Pegasus Spyware May Have Played a Role in Toppling JDS-Congress Govt in Karnataka, Says Media Report

Pegasus Spyware May Have Played a Role in Toppling JDS-Congress Govt in Karnataka, Says Media Report The HD Kumaraswamy government had collapsed in July 2019 after 17 MLAs of the ruling coalition resigned abruptly. (PTI/File Photo)

The phone numbers of then Karnataka deputy chief minister G Parameshwara and personal secretaries of chief minister HD Kumaraswamy and former CM Siddaramaiah were on the potential list of targets for surveillance in the run-up to the JDS-Congress government’s fall in July 2019, The Wire reported on Tuesday.

The report is part of the Project Pegasus series taken up by an international media consortium to expose alleged abuses of the Pegasus spyware which its Israeli owner NSO says is sold only to “vetted governments”.

The Project Pegasus series has so far alleged that 300 verified phone numbers in India, belonging to journalists, opposition leaders, activists, and even two Union cabinet ministers, were potential targets for hacking through the Israeli spyware.

The latest report in the series published by The Wire says the phone numbers of key political players in the state were selected for potential spying right before 17 MLAs of the ruling alliance resigned, leading to a trust vote in the Karnataka Assembly on July 22, 2019. The HD Kumaraswamy government failed to survive the confidence motion, capping a turbulent 14-month tenure.

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Weeks preceding the trust vote had witnessed an intense power struggle triggered by the raft of resignations by rebel lawmakers. The Supreme Court verdict that rebel MLAs should not be compelled to attend the Assembly session had tipped the scales in favour of the BJP.

Twenty one MLAs — Congress-JDS (17), BSP (1), Independents (2) – had skipped the proceedings, reducing the effective strength of the House to 204. The confidence motion moved by Kumarawamy was defeated with 99 members voting for the motion and 105 against it.

In his address to the Assembly, Kumaraswamy had lashed out at the BJP for “repeatedly trying to topple” his government. Congress leader and former CM Siddaramaiah, too, had accused the BJP of trying come to power through backdoor using bribery and “whosesale” trade of MLAs.

The BJP had denied the allegations, accusing the coalition government of mis-governance. The rebel MLAs, however, were later accommodated by the party and given tickets for bypolls that followed.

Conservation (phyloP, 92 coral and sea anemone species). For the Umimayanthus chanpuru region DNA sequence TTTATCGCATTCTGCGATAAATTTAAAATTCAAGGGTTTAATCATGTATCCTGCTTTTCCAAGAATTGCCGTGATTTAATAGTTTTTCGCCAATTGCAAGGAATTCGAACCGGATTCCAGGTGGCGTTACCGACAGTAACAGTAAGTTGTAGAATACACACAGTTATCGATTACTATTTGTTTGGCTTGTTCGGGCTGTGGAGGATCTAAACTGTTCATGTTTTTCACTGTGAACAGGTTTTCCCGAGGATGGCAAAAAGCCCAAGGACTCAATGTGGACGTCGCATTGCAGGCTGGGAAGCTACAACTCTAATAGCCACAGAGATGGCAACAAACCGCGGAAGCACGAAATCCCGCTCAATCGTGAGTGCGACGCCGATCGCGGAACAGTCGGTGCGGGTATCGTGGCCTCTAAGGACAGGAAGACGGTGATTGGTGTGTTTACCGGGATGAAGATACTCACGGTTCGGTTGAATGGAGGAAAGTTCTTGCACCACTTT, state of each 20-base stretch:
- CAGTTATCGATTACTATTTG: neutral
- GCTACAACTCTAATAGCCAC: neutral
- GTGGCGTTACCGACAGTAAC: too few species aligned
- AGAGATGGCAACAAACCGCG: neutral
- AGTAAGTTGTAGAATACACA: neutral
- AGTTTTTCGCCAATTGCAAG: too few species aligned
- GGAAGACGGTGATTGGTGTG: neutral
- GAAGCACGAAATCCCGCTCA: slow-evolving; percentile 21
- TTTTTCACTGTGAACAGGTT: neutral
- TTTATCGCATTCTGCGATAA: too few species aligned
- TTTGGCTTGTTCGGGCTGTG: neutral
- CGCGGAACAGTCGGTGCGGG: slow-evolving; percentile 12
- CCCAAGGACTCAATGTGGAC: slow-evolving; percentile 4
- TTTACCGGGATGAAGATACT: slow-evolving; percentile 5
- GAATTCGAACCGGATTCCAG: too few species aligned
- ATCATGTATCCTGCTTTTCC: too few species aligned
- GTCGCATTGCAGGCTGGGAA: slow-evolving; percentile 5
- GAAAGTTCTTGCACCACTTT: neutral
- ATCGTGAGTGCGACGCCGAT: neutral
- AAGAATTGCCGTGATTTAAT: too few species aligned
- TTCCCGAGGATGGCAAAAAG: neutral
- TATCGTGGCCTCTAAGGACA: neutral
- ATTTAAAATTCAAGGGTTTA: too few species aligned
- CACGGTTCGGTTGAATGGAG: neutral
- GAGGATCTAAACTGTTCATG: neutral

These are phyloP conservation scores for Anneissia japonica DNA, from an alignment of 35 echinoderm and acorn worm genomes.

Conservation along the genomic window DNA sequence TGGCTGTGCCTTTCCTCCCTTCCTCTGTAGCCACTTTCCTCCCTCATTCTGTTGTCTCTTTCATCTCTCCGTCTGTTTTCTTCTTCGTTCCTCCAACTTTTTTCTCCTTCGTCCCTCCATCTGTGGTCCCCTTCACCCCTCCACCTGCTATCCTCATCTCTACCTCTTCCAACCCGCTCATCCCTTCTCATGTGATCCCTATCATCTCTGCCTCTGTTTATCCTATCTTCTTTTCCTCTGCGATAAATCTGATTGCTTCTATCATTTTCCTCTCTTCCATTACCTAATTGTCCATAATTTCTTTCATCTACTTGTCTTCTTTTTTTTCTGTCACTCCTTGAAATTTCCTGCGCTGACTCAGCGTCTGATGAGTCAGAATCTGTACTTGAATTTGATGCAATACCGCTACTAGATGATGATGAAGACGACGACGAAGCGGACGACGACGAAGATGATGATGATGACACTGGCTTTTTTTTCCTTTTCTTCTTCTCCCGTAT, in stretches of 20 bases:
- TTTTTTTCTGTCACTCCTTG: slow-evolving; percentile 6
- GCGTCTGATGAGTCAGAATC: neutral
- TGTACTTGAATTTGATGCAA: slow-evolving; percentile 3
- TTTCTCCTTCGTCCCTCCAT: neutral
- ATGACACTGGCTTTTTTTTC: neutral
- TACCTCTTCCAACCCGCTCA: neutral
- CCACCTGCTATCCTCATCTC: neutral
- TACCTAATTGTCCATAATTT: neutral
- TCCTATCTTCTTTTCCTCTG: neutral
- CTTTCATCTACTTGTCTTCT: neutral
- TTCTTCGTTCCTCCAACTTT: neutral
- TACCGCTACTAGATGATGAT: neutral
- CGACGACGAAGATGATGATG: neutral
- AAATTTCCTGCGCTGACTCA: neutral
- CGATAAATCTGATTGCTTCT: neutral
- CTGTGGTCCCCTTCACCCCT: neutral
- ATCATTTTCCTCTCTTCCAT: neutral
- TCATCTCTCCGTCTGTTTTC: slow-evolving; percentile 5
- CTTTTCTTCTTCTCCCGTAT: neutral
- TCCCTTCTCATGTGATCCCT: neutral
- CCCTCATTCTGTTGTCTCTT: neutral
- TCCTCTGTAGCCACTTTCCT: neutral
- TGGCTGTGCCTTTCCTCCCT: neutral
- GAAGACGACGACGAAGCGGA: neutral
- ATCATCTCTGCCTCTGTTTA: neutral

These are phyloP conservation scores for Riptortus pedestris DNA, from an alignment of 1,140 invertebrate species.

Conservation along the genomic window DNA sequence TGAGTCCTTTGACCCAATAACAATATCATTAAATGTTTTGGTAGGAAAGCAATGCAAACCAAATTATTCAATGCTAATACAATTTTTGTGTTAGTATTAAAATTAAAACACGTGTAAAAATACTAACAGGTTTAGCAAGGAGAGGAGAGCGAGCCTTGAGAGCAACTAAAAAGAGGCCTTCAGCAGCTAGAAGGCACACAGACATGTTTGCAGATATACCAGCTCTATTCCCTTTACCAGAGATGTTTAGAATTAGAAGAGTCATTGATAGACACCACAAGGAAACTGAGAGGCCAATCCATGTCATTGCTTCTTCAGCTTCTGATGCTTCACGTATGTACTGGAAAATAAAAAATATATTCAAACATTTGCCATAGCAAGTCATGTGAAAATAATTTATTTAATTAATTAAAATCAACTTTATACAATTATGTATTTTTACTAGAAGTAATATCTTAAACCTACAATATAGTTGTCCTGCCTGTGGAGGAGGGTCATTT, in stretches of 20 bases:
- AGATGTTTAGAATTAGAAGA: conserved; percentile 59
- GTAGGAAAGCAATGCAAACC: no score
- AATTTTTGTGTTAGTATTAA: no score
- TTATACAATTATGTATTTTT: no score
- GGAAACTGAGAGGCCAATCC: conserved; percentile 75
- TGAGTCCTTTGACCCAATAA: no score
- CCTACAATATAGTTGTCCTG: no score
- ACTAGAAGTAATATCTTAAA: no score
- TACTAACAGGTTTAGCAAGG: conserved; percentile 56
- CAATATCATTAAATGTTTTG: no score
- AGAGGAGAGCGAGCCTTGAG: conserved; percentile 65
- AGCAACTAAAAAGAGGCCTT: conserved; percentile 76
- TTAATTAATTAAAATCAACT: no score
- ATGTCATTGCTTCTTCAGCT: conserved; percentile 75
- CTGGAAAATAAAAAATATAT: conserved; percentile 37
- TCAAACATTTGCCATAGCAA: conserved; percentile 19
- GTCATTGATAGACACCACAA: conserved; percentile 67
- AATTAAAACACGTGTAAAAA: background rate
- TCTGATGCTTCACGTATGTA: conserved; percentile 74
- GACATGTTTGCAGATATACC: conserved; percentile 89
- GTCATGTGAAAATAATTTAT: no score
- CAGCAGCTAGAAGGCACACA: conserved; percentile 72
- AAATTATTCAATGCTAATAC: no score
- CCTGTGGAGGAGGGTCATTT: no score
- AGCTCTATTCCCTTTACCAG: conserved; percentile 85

According to The Wire report, the period of potential surveillance coincides with Congress leader Rahul Gandhi switching to a new mobile number which had been on the potential target list since 2018.

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“In the absence of digital forensics, it is not possible to conclusively establish these Karnataka politics-related phones were infected or subjected to an attempted hack. However, the timing surrounding their selections as possible candidates for surveillance is crucial as during the political power game that played out,” the report added.

Reports published by the international media consortium have so far alleged that phone numbers of former Congress chief Rahul Gandhi, BJP ministers Ashwini Vaishnaw and Prahlad Singh Patel, former election commissioner Ashok Lavasa, and poll strategist Prashant Kishor were among those listed as potential targets for hacking.

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Other potential targets allegedly included West Bengal Chief Minister Mamata Banerjee’s nephew and TMC MP Abhishek Banerjee and 11 phone numbers belonging to the Supreme Court staffer and her close relatives, who accused former Chief Justice of India Ranjan Gogoi of sexual harassment in April 2019.

The Narendra Modi government has dismissed the media reports, saying the allegations levelled just ahead of the Monsoon Session of Parliament are aimed at “maligning Indian democracy”. In a suo motu statement in Lok Sabha, IT and Communications Minister Vaishnaw said that with several checks and balances being in place, “any sort of illegal surveillance” by unauthorised persons is not possible in India.

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